Black Americana Negro Print Antique.
This wonderful antique engraving print is entitled "The Smallbreed Family at the Sea-Side". It dates to 1877 and is a superb depiction of a Negro family at the beach. The father lovingly holds his small boy overhead, assuring him that he doesn't have to be afraid of the waves. The mother wears a period bathing costume and hat (missing two of her bottom teeth!). Her two young boys enjoy the sensation of the water, one just dunking his head, and the other spouting water from his mouth. The two young girls by the father's side are just precious, with pigtail hair and sweet facial expressions, and just enjoying life at the beach immensely. In the background is another family, as well as a schooner and steamship.
It is important to conserve these old engravings, as they are a fine portrayal of life in post Civil War times, the family enjoying a pastime that otherwise may have been denied to them before the Emancipation. The artist is Sol Eytinge, a popular magazine illustrator of the period. Here is the Wikipedia citation for Solomon Eytinge, Jr. (1833-1905): Illustrator, Artist, Actor.
William Winter describes Solomon Eytinge, Jr. as "[a] man of original and deeply interesting character, an artist of exceptional facility, possessed of a fine imagination and great warmth of feeling [. . .] In his prime as a draughtsman he was distinguished for the felicity of his invention, the richness of his humor, and the tenderness of his pathos. He had a keen wit and was the soul of kindness and mirth" (Old Friends 317). Though he worked as a successful illustrator on the books of authors like Alcott, Browning, Tennyson, Harte, Holmes, Lowell, and Whittier, Eytinge is best-remembered as the illustrator who first used the motif of Tiny Tim perched on Bob Cratchit's shoulders for an 1867 edition of Dickens' A Christmas Carol. In addition to illustrating other Dickens' works including Bleak House, Dombey and Son, and A Tale of Two Cities, Eytinge also painted an oil portrait of the author during his second American tour from 1867-1868. According to William Winter, Dickens claimed that Eytinge "made the best illustrations for his novels and the best portrait of himself".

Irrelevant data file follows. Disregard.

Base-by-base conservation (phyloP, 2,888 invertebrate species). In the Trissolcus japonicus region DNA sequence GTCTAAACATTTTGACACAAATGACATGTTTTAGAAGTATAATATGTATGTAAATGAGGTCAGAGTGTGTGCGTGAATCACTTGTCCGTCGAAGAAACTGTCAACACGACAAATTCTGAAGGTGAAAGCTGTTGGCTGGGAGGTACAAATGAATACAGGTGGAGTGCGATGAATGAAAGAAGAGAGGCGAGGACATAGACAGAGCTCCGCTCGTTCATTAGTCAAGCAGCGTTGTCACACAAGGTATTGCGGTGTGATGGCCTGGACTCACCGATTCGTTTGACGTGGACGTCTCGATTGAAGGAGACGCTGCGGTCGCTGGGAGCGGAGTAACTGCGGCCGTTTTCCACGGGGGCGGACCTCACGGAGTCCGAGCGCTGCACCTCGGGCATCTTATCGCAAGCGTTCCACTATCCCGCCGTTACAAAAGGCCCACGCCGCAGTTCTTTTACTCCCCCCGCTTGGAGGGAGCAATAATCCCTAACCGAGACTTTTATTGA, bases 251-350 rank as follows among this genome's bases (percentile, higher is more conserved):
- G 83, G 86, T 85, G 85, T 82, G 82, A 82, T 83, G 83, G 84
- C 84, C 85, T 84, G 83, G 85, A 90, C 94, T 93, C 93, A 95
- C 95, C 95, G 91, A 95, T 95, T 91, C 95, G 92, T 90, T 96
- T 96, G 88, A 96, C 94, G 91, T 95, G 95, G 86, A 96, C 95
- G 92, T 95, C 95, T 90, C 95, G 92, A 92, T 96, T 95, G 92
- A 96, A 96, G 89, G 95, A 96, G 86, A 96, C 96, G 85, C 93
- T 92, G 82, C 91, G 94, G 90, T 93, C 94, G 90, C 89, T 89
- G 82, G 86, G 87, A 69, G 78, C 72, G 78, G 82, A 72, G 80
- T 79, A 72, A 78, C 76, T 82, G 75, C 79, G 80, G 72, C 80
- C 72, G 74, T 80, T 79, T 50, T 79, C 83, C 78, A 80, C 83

As a measure of his critical and commercial success, Eytinge's caricatures also began appearing regularly in Harper's Weekly in the 1870s. Some of his sketches are redrawn from original work by Theodore Davis and W.H. Redding. His work addresses the theme of poverty as it existed in the city side-by-side with upper-class opulence. This theme occurs in "Hearth-stone of the poor-- waste steam not wanted" and in "Rich and Poor," both of which appeared in Harper's in the early 1870s. He was also "celebrated for his humorous negro drawings of the `Small Breed Family'".
These antique engravings are assembled via woodcut blocks. As many as six blocks may be employed to make the image, each one carved individually, and all aligned to produce the image. The edges of the blocks can often be seen where they adjoin. How these were made is just as incredible as the image itself that is produced, as the artisans were very skilled. Keep in mind these engravings are hard to photograph, as the camera's eye tends to give them a bit of a "moire" effect, but in reality there are fine lines in the engraver's image.
Overall size is aprox 11 x 16 inches,in VG+++ condition. The engraving is housed in a quarter-sawn oak frame, with three dimensional burnished brass quadrant embellishments. It displays wonderfully and is surely a precious piece of early Americana.